Bulgarian Split Squat

Lunge forward while holding a bench behind you. Lie the leg on the bench whose glute is weaker. (You should still be able to see those toes!) Lunge down with the opposing leg at a 90-degree angle.) while squeezing the weaker glute. Make sure your glute is doing the majority of the work by standing up and maintaining a straight posture.

Cook Hip Lift

Despite the awkwardness of the exercise, Perkins says it’s excellent for the mind-body connection. Really focus on activating/squeezing the planted leg’s glutes at the top of the movement.

Lay on your back with your knees bent and your feet flat on the floor next to your butt. Hold with both arms while bending one knee into your chest. The beginning place is here. Drive up your hips while keeping them parallel to the ceiling by pressing your heel into the ground. From your knee to your shoulders, you want your body to be in a straight line. Continue by controlling your descent back down. Repeat the process on the other side.

How to Fix Glute Imbalance: a Complete Guide

Isometric Contractions for the Weaker Glute

Perform a ton of extra work for the weaker glute as your first course of action in an effort to correct a gluteal imbalance. You must create a strong mind-muscle connection (MMC) with the troublesome glute. Isometric contractions are a fantastic strategy for achieving this. Here is a good series to perform on a daily basis:

  • 10 sets of 3-second maximum contractions with the weaker glute from a standing position
  • 10 sets of 3-second maximum contractions with the weaker glute from a seated position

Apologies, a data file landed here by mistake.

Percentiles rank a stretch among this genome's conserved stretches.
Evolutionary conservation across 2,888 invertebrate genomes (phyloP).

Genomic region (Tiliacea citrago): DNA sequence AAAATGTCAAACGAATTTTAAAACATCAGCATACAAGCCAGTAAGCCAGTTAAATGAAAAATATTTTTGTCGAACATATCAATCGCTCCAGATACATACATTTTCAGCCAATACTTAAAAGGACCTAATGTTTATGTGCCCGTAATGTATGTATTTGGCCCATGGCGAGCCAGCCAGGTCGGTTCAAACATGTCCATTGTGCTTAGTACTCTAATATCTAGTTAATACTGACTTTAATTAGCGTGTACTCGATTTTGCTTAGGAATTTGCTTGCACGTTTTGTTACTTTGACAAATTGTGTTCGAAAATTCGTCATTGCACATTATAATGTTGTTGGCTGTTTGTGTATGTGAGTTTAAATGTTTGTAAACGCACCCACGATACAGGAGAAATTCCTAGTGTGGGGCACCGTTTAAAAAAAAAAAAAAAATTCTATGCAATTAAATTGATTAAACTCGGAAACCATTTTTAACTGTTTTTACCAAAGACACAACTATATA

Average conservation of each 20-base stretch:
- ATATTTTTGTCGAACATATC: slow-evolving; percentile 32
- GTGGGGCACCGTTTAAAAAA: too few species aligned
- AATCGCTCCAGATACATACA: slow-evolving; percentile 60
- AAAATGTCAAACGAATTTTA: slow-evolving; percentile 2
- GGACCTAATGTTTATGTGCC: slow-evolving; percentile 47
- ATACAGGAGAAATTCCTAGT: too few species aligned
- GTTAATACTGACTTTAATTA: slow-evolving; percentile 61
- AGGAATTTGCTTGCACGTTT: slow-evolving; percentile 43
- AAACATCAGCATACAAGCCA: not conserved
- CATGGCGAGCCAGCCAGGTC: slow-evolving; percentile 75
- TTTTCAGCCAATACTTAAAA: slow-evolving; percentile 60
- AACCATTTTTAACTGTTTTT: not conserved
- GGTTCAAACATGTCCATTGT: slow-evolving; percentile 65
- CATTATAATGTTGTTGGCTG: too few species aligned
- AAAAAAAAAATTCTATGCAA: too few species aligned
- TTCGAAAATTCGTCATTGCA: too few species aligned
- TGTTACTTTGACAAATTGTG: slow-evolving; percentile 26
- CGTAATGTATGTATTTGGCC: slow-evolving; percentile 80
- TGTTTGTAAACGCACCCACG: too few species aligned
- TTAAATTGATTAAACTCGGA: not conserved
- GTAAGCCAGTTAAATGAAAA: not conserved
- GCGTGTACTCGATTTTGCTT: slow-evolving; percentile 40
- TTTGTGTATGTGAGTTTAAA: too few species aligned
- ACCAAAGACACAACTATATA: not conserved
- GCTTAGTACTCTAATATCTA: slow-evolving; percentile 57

• 10 sets of 3-second maximum contractions with the weaker glute from a prone position

These isometric exercises don’t need special equipment, so you can perform them anywhere. In actuality, you are able to complete them while working. Unless someone is directly staring at your butt, nobody will likely notice. Do these repeatedly throughout the day without hesitation.

Hip Hike

Stand tall with your feet together and core engaged. Right knee bent, raise your right foot off the ground. You will have a slight bend in your left (standing-leg) knee, but not a locked one. Raise your right hip a few inches toward the ceiling while keeping your shoulders level and square to the front. Repeat after lowering your hip back down to a level position. the opposite side with the same action.

If you tend to lose your balance, touch your toe to the ground in between hip hikes, Perkins says.

Single Leg Romanesque Weightlifting

Start standing, putting weight on the side of your glute that you are aiming to strengthen. Bend forward and hinge at the hips as your opposite leg extends straight back. For one repetition, extend back up to a standing position.


While hip imbalances are common and largely unavoidable, they can occasionally be brought on by injuries and poor movement habits, which can and should be corrected to stop further issues and pain. To decide which strategy is best for you, consult a healthcare professional. You should be able to solve the issue without any trouble with a little assistance and perseverance.


How to Tell If You Have Uneven Glutes?

The split squat. A stationary lunge in which you move up and down without moving your feet, the exercise “really highlights functionality and strength in each leg individually,” According to Perkins, if your right leg is forward and you feel particularly awkward or unsteady, for example, that may be a sign that your right glute is weak.

Is It Normal to Have Uneven Glutes?

However, it’s normal for glutes to be uneven, and oftentimes the glute on your dominant side will be stronger and firmer. If your difference is extreme, it might be the result of poor exercise technique, bad posture, or restricted mobility. Thankfully, there are methods for balancing your glutes.